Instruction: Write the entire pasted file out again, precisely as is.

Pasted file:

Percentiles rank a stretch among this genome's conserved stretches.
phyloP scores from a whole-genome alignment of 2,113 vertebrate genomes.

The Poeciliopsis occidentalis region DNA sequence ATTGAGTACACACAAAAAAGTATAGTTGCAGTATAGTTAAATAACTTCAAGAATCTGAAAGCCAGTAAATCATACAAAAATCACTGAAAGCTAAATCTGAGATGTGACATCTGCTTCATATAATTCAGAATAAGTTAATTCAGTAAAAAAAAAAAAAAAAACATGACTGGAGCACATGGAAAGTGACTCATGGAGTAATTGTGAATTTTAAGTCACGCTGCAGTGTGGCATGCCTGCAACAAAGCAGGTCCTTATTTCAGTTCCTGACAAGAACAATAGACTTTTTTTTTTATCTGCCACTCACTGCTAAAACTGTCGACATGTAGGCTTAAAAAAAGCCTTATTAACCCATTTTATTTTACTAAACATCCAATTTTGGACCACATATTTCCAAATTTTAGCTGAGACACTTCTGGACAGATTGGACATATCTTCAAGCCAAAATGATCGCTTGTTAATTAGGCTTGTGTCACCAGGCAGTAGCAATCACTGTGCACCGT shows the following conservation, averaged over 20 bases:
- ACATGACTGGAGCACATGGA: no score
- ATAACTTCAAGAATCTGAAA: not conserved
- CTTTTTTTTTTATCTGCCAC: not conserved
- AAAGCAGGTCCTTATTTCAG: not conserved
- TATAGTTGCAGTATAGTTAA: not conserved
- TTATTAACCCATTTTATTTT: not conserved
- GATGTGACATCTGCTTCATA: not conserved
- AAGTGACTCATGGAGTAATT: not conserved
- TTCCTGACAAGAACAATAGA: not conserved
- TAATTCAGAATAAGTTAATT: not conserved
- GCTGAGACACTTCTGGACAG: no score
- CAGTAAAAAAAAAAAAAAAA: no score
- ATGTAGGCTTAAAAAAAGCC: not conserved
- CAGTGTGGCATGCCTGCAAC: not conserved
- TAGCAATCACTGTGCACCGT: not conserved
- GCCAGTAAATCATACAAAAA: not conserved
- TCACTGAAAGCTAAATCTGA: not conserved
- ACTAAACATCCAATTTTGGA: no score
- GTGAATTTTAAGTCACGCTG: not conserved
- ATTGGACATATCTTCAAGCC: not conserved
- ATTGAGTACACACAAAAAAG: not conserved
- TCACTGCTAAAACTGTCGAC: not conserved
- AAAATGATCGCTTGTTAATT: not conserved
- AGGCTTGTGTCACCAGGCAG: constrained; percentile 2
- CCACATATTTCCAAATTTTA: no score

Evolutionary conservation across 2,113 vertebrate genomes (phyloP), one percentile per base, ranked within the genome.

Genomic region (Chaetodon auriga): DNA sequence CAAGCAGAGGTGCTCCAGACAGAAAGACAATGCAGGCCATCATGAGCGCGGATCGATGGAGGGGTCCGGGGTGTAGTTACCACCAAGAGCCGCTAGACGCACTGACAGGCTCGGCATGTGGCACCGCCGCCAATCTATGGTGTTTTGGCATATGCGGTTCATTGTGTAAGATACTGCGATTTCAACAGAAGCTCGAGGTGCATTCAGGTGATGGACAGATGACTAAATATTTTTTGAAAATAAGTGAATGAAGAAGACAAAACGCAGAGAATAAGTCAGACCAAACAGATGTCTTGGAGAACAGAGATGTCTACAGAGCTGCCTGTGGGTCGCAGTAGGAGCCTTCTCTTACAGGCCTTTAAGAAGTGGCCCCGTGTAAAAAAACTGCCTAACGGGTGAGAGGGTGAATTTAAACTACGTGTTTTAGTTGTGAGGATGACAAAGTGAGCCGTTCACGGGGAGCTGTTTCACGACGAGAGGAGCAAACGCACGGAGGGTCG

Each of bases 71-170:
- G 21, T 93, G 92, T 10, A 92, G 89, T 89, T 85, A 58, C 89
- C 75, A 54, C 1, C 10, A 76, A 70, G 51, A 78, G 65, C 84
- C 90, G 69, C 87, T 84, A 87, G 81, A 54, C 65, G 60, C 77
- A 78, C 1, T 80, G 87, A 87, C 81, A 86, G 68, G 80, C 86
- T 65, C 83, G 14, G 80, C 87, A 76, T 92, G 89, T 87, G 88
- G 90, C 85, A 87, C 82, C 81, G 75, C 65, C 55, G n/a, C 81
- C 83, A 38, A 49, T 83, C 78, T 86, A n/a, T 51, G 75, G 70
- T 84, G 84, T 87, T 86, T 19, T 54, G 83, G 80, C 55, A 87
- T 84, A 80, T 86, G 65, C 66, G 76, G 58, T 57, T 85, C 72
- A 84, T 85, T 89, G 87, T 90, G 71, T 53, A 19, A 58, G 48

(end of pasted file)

Percentiles rank a stretch among this genome's conserved stretches.
phyloP scores from a whole-genome alignment of 2,113 vertebrate genomes.

The Poeciliopsis occidentalis region DNA sequence ATTGAGTACACACAAAAAAGTATAGTTGCAGTATAGTTAAATAACTTCAAGAATCTGAAAGCCAGTAAATCATACAAAAATCACTGAAAGCTAAATCTGAGATGTGACATCTGCTTCATATAATTCAGAATAAGTTAATTCAGTAAAAAAAAAAAAAAAAACATGACTGGAGCACATGGAAAGTGACTCATGGAGTAATTGTGAATTTTAAGTCACGCTGCAGTGTGGCATGCCTGCAACAAAGCAGGTCCTTATTTCAGTTCCTGACAAGAACAATAGACTTTTTTTTTTATCTGCCACTCACTGCTAAAACTGTCGACATGTAGGCTTAAAAAAAGCCTTATTAACCCATTTTATTTTACTAAACATCCAATTTTGGACCACATATTTCCAAATTTTAGCTGAGACACTTCTGGACAGATTGGACATATCTTCAAGCCAAAATGATCGCTTGTTAATTAGGCTTGTGTCACCAGGCAGTAGCAATCACTGTGCACCGT shows the following conservation, averaged over 20 bases:
- ACATGACTGGAGCACATGGA: no score
- ATAACTTCAAGAATCTGAAA: not conserved
- CTTTTTTTTTTATCTGCCAC: not conserved
- AAAGCAGGTCCTTATTTCAG: not conserved
- TATAGTTGCAGTATAGTTAA: not conserved
- TTATTAACCCATTTTATTTT: not conserved
- GATGTGACATCTGCTTCATA: not conserved
- AAGTGACTCATGGAGTAATT: not conserved
- TTCCTGACAAGAACAATAGA: not conserved
- TAATTCAGAATAAGTTAATT: not conserved
- GCTGAGACACTTCTGGACAG: no score
- CAGTAAAAAAAAAAAAAAAA: no score
- ATGTAGGCTTAAAAAAAGCC: not conserved
- CAGTGTGGCATGCCTGCAAC: not conserved
- TAGCAATCACTGTGCACCGT: not conserved
- GCCAGTAAATCATACAAAAA: not conserved
- TCACTGAAAGCTAAATCTGA: not conserved
- ACTAAACATCCAATTTTGGA: no score
- GTGAATTTTAAGTCACGCTG: not conserved
- ATTGGACATATCTTCAAGCC: not conserved
- ATTGAGTACACACAAAAAAG: not conserved
- TCACTGCTAAAACTGTCGAC: not conserved
- AAAATGATCGCTTGTTAATT: not conserved
- AGGCTTGTGTCACCAGGCAG: constrained; percentile 2
- CCACATATTTCCAAATTTTA: no score

Evolutionary conservation across 2,113 vertebrate genomes (phyloP), one percentile per base, ranked within the genome.

Genomic region (Chaetodon auriga): DNA sequence CAAGCAGAGGTGCTCCAGACAGAAAGACAATGCAGGCCATCATGAGCGCGGATCGATGGAGGGGTCCGGGGTGTAGTTACCACCAAGAGCCGCTAGACGCACTGACAGGCTCGGCATGTGGCACCGCCGCCAATCTATGGTGTTTTGGCATATGCGGTTCATTGTGTAAGATACTGCGATTTCAACAGAAGCTCGAGGTGCATTCAGGTGATGGACAGATGACTAAATATTTTTTGAAAATAAGTGAATGAAGAAGACAAAACGCAGAGAATAAGTCAGACCAAACAGATGTCTTGGAGAACAGAGATGTCTACAGAGCTGCCTGTGGGTCGCAGTAGGAGCCTTCTCTTACAGGCCTTTAAGAAGTGGCCCCGTGTAAAAAAACTGCCTAACGGGTGAGAGGGTGAATTTAAACTACGTGTTTTAGTTGTGAGGATGACAAAGTGAGCCGTTCACGGGGAGCTGTTTCACGACGAGAGGAGCAAACGCACGGAGGGTCG

Each of bases 71-170:
- G 21, T 93, G 92, T 10, A 92, G 89, T 89, T 85, A 58, C 89
- C 75, A 54, C 1, C 10, A 76, A 70, G 51, A 78, G 65, C 84
- C 90, G 69, C 87, T 84, A 87, G 81, A 54, C 65, G 60, C 77
- A 78, C 1, T 80, G 87, A 87, C 81, A 86, G 68, G 80, C 86
- T 65, C 83, G 14, G 80, C 87, A 76, T 92, G 89, T 87, G 88
- G 90, C 85, A 87, C 82, C 81, G 75, C 65, C 55, G n/a, C 81
- C 83, A 38, A 49, T 83, C 78, T 86, A n/a, T 51, G 75, G 70
- T 84, G 84, T 87, T 86, T 19, T 54, G 83, G 80, C 55, A 87
- T 84, A 80, T 86, G 65, C 66, G 76, G 58, T 57, T 85, C 72
- A 84, T 85, T 89, G 87, T 90, G 71, T 53, A 19, A 58, G 48